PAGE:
The Association of Dental Implant Auxiliaries (ADIA) is an organization dedicated to the education and advancement of every member of the implant team. They promote implant dentistry as a collaboration between team members, where each member plays a valuable and indispensable role. As such, they have certificate programs for a dental hygienist, dental assistant, practice manager or implant coordinator.
Most implant certificates for RDHs include a hands-on clinical lab portion of instruction, so finding a class within an hour of driving distance can keep the fees low so that you don't have to fly or pay for overnight lodging. Finding a nearby course that starts soon can be challenging.
3. Public Health Certificate for RDHs
Most states offer some type of additional training, application or system which allows hygienists a less restrictive environment for providing care to the underserved such as this program in Illinois: Public Health Dental Hygienist Certificate. Check with your state’s Board of Dentistry to inquire about the supervision guidelines and the application process and fees. Some are fully online and some require in-person attendance at an event, like the state of Illinois does.
Start by volunteering your time at your local school or health department to find out if you enjoy this work. Most find it very rewarding, yet since the need is so high and reimbursement can be low, you may find it draining to care for a high number of patients per day. Mobile dental hygiene and school-based programs also fall under the umbrella of public health. Some states require mobile dental businesses to be nonprofits, so again, check with your state and try out a few angles.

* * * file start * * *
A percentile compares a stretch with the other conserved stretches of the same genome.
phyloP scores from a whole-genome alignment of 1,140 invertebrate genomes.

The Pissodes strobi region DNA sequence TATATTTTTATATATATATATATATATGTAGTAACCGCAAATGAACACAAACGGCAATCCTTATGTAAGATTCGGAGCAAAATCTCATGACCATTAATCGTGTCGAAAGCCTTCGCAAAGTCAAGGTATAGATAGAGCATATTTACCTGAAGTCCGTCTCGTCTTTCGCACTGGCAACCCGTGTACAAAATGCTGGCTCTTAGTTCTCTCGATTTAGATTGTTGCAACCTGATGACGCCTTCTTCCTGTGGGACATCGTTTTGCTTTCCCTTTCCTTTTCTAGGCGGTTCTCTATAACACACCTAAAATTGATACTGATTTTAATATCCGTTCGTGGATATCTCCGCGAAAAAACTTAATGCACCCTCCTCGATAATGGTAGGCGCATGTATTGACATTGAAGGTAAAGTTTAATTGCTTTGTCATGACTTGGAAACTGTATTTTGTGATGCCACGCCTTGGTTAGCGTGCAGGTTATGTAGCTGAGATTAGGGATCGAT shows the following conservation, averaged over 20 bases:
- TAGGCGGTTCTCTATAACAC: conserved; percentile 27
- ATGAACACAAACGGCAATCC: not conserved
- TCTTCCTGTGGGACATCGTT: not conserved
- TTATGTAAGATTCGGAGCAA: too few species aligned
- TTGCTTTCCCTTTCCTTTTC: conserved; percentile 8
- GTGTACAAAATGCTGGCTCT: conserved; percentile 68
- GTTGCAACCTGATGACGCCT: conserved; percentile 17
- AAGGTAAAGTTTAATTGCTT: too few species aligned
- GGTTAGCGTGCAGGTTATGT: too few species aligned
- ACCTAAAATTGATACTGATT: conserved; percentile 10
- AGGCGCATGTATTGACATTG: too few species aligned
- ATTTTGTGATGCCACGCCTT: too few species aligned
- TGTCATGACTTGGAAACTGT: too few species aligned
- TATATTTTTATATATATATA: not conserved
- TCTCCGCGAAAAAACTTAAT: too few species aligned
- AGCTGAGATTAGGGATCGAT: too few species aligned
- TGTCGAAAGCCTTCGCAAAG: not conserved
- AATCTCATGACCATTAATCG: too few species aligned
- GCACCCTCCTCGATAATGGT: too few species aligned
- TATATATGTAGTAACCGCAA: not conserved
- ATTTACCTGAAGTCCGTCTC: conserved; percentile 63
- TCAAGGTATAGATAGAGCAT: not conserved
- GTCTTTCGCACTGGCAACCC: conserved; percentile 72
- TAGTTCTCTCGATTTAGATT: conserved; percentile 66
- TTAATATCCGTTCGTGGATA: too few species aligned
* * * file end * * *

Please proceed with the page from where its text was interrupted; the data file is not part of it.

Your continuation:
There are also Public Health Bachelor and Master’s degree programs. If you enjoy the administrative side of healthcare, or would like a hybrid part-clinical, part-administrative role, a degree may help you secure that type of position over someone with the public health certificate only.
4. Laser Certificate
The use of lasers for preventative, therapeutic and cosmetic treatments are on the rise. Laser Technology continues to become more sophisticated, allowing a dental hygienist to expand their repertoire of services. The most basic diode lasers on the market can allow a hygienist to perform services such as laser bacterial reduction, sulcular debridement, dentinal hypersensitivity treatment, and more versatile lasers allow for treatment options like lip plumping, whitening and TMJ pain therapy.
A Laser Certificate is an international standard curriculum that requires the dental professional to have a basic understanding of the physics, biocellular modalities, operational and safety function the laser provides. A dental hygienist who puts the acquired laser knowledge into practice and uses the tool on a consistent basis, thereby deepens their knowledge of the patient selection through the oral-systemic connection, as laser is a direct host modulatory therapy. They will also enhance their skills in risk and disease management of periodontal disease, its progression and maintenance — learning the patients’ and laser’s true capacity for healing, stabilization and control.